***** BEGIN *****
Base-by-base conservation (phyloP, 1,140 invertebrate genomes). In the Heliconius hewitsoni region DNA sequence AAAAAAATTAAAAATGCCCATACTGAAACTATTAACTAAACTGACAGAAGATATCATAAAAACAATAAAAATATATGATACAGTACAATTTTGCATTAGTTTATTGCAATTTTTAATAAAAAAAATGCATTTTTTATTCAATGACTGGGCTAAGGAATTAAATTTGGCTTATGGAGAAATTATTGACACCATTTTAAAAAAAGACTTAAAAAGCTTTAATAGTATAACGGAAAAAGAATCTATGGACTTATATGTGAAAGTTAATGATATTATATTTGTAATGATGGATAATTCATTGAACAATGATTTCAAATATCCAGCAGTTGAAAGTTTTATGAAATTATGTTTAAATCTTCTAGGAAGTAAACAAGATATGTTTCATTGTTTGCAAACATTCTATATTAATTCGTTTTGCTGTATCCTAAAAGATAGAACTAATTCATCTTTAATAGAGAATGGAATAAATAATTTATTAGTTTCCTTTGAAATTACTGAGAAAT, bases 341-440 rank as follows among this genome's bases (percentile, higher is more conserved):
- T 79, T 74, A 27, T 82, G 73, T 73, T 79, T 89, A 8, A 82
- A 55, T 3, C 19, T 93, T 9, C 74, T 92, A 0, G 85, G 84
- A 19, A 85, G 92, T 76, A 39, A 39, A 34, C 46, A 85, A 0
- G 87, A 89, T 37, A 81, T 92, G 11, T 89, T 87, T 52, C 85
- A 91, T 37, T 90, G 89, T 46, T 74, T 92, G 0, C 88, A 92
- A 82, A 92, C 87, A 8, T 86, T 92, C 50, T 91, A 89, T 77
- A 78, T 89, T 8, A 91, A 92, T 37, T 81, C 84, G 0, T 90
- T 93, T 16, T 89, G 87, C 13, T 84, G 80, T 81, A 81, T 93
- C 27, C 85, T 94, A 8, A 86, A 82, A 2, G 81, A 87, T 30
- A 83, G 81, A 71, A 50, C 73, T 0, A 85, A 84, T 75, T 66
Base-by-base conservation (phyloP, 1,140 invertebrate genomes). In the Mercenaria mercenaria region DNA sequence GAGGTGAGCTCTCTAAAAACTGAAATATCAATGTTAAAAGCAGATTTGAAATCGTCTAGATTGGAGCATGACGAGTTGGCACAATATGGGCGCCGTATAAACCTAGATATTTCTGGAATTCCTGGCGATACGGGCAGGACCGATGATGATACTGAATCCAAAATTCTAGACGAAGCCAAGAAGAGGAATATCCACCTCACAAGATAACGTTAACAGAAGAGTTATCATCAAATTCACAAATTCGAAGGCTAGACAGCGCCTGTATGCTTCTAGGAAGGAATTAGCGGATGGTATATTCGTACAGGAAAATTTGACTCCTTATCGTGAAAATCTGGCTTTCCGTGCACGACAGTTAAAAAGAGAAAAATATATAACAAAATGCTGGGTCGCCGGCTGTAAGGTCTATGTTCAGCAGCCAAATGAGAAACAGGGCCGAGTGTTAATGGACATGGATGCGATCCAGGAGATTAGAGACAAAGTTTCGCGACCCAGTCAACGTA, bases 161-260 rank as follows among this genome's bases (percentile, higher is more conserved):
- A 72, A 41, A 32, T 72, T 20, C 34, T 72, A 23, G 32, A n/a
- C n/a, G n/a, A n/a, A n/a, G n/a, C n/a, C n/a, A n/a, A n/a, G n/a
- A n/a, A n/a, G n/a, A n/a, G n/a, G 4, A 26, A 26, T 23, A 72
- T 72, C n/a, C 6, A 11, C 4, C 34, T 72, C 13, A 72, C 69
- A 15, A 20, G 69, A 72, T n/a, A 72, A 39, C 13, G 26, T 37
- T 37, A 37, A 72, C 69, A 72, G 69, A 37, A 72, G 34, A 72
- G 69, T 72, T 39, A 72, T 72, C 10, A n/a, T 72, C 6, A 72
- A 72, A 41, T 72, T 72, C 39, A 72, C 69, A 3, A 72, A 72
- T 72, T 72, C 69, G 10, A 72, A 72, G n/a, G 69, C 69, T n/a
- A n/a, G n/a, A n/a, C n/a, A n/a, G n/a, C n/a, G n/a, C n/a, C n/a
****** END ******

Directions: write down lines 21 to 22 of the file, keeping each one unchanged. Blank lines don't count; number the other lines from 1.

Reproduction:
- T 72, T 72, C 69, G 10, A 72, A 72, G n/a, G 69, C 69, T n/a
- A n/a, G n/a, A n/a, C n/a, A n/a, G n/a, C n/a, G n/a, C n/a, C n/a